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on 7 September 2017
I don't recall there being any fog in FOG. Like many post apocalyptic novels, it's a road trip. A band of people go from place to place, facing up to peril, brushing with death and overcoming the odds. Only there isn't really any peril in FOG. There's pretend peril, as in chapters ending with statements such as "And then they saw the big gun", or something like that, but after the first couple, the reader realises that nothing bad is going to happen to these people. There's no tension of any kind. The writing is among the most basic I've ever experienced in a novel I've paid money for, and even considering it's a post apocalyptic novel it's ridiculous. Full of plot holes and inconsistent, it's as if a teenager has written a story for school in his exercise book and never read it back. It only deserves one star, if that, but I had to add an extra one for the author getting away with getting me to cough up a quid for this nonsense. Well done!
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on 6 March 2015
We are treated to a geriatric James Bond (with a smattering of Batman and Superman to boot) almost single handed taking on the Korean "Masters". Whilst author's poetic licence and imaginative freedom are essential for a good fictional novel I am afraid this book borders on a fairy tale and is written in the style of a Boys Own Comic feature story. For those old enough to remember Enid Blyton's "Famous Five" stories - this is an adult version. A late 60's year old who can immediately recognise and operate a 2030 spy drone of minute size - I doubt it. The same 60+ year old is still a competent sniper, unarmed combat expert, explosives expert and military strategist based on his few weeks in The Falklands conflict. This author is not and never will be a Clancy, Cusseler, Grisham or Roberts though no doubt those readers who like "Janet and John learn how to be a hero" type of books will no doubt enjoy this. A book that has 50+ chapters in 200+pages speaks for itself in respect of story development and plot progression.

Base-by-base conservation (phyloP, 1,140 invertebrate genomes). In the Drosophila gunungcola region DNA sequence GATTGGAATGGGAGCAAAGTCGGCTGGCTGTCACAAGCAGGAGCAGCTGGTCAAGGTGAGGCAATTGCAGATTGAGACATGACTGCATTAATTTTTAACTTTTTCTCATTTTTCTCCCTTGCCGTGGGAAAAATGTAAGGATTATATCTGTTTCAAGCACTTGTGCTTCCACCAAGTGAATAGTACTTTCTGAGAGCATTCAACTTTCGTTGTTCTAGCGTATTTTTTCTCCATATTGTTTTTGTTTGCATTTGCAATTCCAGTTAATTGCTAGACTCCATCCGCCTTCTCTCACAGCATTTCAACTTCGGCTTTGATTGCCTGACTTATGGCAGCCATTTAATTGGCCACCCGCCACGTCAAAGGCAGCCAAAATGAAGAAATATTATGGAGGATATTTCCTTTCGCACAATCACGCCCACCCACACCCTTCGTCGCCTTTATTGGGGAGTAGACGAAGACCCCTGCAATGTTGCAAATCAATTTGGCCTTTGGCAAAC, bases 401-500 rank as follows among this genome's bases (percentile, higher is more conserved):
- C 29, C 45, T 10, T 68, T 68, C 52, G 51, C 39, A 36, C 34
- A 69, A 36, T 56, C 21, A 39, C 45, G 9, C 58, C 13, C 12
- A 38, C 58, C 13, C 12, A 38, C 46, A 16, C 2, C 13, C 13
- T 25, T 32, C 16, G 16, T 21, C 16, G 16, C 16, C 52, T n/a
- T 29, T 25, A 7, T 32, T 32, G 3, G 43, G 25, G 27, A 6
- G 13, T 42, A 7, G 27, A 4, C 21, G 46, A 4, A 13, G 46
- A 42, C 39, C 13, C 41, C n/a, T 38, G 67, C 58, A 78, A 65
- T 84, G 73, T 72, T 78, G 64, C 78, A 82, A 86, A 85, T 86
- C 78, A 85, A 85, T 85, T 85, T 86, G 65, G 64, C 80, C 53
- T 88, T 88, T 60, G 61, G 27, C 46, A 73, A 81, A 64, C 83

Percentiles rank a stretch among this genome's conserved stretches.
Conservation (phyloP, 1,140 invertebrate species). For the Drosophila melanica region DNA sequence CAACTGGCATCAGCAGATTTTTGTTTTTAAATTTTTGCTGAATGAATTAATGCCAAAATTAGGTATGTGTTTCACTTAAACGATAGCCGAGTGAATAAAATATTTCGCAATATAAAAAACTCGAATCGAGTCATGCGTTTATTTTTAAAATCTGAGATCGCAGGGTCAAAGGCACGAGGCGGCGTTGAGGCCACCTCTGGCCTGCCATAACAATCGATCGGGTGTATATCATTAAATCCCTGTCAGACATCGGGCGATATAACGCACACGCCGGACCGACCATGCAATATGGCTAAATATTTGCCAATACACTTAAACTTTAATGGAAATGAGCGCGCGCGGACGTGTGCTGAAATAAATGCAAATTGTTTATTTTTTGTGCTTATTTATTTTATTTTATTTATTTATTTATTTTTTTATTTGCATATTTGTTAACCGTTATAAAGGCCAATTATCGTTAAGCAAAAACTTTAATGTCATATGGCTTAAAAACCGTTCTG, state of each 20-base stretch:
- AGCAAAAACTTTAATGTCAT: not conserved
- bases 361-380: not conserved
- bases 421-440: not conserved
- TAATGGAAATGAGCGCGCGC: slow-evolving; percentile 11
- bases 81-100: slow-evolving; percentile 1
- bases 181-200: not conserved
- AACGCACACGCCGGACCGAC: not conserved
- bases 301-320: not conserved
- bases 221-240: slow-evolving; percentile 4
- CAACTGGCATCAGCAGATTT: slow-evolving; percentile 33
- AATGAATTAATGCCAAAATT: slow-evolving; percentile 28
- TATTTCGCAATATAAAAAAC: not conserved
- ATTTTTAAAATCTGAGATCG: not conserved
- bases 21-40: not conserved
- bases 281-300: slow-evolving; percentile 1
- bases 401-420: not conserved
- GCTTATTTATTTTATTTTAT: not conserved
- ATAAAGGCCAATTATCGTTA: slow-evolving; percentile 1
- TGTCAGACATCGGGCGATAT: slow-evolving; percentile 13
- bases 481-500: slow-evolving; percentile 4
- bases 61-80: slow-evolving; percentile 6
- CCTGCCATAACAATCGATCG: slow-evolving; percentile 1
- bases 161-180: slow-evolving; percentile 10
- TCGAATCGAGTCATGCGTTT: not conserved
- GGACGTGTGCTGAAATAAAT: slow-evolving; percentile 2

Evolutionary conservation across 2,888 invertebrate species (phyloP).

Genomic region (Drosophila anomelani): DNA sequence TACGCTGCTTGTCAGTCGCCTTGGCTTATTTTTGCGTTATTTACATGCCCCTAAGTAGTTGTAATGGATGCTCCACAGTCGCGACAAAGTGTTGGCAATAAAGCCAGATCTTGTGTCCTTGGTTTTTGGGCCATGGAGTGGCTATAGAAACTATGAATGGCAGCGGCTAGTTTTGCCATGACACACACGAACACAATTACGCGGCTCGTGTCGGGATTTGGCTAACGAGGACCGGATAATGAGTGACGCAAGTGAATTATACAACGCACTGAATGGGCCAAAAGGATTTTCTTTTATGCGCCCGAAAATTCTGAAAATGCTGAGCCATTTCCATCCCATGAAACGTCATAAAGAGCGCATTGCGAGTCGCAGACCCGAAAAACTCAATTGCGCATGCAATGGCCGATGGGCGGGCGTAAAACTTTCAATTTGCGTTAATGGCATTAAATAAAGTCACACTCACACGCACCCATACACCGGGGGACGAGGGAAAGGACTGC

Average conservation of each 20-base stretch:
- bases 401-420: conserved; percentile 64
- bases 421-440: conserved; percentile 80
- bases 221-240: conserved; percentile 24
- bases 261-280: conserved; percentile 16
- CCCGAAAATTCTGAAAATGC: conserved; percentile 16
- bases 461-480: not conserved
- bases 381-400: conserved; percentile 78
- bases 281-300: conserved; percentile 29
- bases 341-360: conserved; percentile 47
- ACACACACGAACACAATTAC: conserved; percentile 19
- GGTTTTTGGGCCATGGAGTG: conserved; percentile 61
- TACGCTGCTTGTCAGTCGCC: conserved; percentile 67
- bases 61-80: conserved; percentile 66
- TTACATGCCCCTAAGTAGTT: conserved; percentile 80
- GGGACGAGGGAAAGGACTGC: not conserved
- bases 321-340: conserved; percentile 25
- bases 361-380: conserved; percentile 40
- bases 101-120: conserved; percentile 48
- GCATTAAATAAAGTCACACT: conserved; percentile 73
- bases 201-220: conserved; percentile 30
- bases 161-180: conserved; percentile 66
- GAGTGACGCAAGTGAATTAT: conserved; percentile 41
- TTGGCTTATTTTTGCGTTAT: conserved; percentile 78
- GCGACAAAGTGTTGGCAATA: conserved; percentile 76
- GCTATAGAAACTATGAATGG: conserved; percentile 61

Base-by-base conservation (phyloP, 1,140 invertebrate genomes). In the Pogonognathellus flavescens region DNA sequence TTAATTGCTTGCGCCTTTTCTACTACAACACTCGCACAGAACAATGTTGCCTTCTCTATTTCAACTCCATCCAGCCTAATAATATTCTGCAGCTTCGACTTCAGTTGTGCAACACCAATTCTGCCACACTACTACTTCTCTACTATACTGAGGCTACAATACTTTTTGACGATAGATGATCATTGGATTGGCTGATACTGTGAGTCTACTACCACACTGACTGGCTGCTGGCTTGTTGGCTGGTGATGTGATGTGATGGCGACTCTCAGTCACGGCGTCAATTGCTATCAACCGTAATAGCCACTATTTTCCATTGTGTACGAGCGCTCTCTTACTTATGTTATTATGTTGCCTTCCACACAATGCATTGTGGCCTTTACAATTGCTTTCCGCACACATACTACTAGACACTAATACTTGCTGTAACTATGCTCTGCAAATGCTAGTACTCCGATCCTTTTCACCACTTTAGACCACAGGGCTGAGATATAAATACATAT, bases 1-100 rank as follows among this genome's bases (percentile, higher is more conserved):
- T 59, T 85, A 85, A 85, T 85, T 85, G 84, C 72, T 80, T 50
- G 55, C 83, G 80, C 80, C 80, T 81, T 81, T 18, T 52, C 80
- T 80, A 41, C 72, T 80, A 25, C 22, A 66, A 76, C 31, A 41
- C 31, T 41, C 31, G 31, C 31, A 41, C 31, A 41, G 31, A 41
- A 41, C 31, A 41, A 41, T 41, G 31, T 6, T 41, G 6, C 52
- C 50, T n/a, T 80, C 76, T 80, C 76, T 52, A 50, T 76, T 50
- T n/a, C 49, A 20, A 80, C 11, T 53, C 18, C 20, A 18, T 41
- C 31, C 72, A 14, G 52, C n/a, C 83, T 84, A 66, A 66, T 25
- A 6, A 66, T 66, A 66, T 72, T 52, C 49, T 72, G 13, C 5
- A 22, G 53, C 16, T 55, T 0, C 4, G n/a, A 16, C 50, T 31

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on 19 August 2014
Very different! Set in 2030, in a Britain controlled by North Korea, Tommy and Fred, elderly Falklands veterans, have to revisit old skills to save themselves and some friends when the Resistance explodes a nuclear bomb over London.
Tommy and Fred are wonderful creations, and I thoroughly enjoyed their exploits with Brody, Daisy and Andy (they sound like the Famous Five!). I agree this would make a wonderful TV series.
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on 8 August 2014
A delightful read. Totally different approach with the lead characters. The story develops well and reads extremely well. It is interesting how well a few references to the history leading up to the story line integrates into the story ... 'Jolly good show!'.

I would love the idea of a sequel.
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on 18 July 2014
As well as being a good story, it's obvious that Will understands the technology his subjects are using very well, which makes it a rare and pleasantly realistic romp for those of us who also have such a background. It would make a very good TV mini-series!
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on 18 October 2014